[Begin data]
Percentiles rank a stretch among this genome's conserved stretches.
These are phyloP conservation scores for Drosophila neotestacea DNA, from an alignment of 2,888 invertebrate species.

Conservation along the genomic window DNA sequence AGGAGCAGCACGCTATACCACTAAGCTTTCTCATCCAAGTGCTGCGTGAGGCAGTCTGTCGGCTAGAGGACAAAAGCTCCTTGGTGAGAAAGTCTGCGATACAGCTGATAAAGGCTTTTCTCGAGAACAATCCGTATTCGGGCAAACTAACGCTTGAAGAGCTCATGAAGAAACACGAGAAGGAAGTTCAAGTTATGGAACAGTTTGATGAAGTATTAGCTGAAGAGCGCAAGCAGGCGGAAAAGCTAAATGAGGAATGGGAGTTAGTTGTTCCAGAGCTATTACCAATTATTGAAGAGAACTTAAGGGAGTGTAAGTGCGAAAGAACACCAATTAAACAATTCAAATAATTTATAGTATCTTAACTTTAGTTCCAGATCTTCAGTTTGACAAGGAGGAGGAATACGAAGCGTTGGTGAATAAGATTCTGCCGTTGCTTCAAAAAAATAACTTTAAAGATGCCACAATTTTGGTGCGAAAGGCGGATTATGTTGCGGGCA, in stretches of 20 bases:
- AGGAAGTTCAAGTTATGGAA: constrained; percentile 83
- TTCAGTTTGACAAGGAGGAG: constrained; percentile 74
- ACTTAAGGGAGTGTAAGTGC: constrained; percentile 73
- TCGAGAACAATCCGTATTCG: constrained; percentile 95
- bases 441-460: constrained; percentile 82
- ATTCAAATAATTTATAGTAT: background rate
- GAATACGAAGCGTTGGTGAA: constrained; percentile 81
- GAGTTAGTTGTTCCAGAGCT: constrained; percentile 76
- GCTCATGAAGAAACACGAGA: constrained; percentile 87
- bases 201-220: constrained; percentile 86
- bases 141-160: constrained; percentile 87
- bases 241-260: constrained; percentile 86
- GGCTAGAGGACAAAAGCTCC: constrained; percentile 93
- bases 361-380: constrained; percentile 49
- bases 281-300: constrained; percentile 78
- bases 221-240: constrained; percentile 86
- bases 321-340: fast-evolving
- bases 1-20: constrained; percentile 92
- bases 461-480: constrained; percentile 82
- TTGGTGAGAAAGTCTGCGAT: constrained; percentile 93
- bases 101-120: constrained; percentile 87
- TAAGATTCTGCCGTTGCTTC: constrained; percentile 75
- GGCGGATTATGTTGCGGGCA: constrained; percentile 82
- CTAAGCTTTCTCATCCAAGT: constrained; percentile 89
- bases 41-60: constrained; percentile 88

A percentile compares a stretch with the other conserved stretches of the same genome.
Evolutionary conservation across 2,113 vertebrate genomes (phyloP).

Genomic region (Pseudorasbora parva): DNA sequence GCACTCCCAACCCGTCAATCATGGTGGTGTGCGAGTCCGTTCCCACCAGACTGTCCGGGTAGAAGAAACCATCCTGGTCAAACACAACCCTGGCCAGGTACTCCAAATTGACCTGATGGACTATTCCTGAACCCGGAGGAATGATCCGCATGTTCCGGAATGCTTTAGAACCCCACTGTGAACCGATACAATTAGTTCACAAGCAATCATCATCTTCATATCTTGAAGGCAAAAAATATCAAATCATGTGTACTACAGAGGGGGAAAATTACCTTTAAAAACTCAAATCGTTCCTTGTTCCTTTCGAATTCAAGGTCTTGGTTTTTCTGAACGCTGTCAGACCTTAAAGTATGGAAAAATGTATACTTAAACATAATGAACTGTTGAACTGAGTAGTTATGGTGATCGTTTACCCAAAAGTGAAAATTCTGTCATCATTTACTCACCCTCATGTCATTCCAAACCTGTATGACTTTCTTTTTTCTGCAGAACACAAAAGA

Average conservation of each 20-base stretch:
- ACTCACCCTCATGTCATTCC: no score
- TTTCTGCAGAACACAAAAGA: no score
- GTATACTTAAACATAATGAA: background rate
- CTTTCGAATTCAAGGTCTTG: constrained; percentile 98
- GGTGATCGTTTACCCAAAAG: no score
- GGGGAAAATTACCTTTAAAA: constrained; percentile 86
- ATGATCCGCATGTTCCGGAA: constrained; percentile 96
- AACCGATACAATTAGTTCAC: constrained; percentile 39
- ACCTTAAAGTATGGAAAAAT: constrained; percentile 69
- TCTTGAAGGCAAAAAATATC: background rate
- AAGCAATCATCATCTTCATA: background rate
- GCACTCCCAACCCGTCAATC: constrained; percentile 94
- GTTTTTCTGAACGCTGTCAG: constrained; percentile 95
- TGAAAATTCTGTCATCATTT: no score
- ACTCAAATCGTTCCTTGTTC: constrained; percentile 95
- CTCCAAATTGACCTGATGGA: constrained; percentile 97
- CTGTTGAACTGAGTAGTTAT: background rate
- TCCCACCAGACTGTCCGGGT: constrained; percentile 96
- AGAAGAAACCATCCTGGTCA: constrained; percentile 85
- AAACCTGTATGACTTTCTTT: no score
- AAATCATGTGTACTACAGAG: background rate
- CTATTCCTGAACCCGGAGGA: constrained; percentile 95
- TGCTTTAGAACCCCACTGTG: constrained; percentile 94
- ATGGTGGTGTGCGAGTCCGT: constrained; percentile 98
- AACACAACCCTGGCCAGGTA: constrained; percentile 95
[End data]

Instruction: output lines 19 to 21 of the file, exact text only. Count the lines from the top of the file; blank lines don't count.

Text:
- bases 221-240: constrained; percentile 86
- bases 321-340: fast-evolving
- bases 1-20: constrained; percentile 92